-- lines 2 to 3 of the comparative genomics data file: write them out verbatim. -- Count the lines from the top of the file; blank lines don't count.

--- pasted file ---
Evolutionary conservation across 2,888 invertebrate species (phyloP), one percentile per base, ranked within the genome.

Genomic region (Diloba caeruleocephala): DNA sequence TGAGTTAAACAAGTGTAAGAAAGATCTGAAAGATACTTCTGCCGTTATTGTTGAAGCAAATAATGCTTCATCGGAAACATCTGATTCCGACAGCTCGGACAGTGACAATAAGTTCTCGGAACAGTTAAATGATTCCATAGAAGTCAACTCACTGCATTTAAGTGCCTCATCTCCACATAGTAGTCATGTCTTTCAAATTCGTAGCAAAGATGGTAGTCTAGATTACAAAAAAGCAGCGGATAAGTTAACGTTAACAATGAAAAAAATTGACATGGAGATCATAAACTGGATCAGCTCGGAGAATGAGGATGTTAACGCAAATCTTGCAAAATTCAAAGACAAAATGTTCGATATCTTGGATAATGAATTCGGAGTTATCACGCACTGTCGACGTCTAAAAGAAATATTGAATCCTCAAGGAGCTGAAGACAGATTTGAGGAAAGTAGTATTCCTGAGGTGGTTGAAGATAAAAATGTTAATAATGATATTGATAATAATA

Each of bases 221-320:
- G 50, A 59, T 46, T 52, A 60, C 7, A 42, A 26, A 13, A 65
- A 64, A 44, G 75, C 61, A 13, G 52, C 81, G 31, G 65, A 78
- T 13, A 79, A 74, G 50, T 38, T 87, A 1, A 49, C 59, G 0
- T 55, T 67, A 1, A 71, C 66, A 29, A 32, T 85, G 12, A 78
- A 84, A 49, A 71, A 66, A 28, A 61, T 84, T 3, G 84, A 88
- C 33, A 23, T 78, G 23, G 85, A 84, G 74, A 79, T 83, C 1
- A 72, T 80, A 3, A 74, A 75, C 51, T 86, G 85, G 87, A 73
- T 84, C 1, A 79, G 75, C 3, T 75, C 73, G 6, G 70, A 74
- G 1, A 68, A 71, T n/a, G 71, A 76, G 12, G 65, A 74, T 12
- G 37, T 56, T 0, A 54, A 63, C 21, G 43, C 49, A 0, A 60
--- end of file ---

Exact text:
Genomic region (Diloba caeruleocephala): DNA sequence TGAGTTAAACAAGTGTAAGAAAGATCTGAAAGATACTTCTGCCGTTATTGTTGAAGCAAATAATGCTTCATCGGAAACATCTGATTCCGACAGCTCGGACAGTGACAATAAGTTCTCGGAACAGTTAAATGATTCCATAGAAGTCAACTCACTGCATTTAAGTGCCTCATCTCCACATAGTAGTCATGTCTTTCAAATTCGTAGCAAAGATGGTAGTCTAGATTACAAAAAAGCAGCGGATAAGTTAACGTTAACAATGAAAAAAATTGACATGGAGATCATAAACTGGATCAGCTCGGAGAATGAGGATGTTAACGCAAATCTTGCAAAATTCAAAGACAAAATGTTCGATATCTTGGATAATGAATTCGGAGTTATCACGCACTGTCGACGTCTAAAAGAAATATTGAATCCTCAAGGAGCTGAAGACAGATTTGAGGAAAGTAGTATTCCTGAGGTGGTTGAAGATAAAAATGTTAATAATGATATTGATAATAATA

Each of bases 221-320: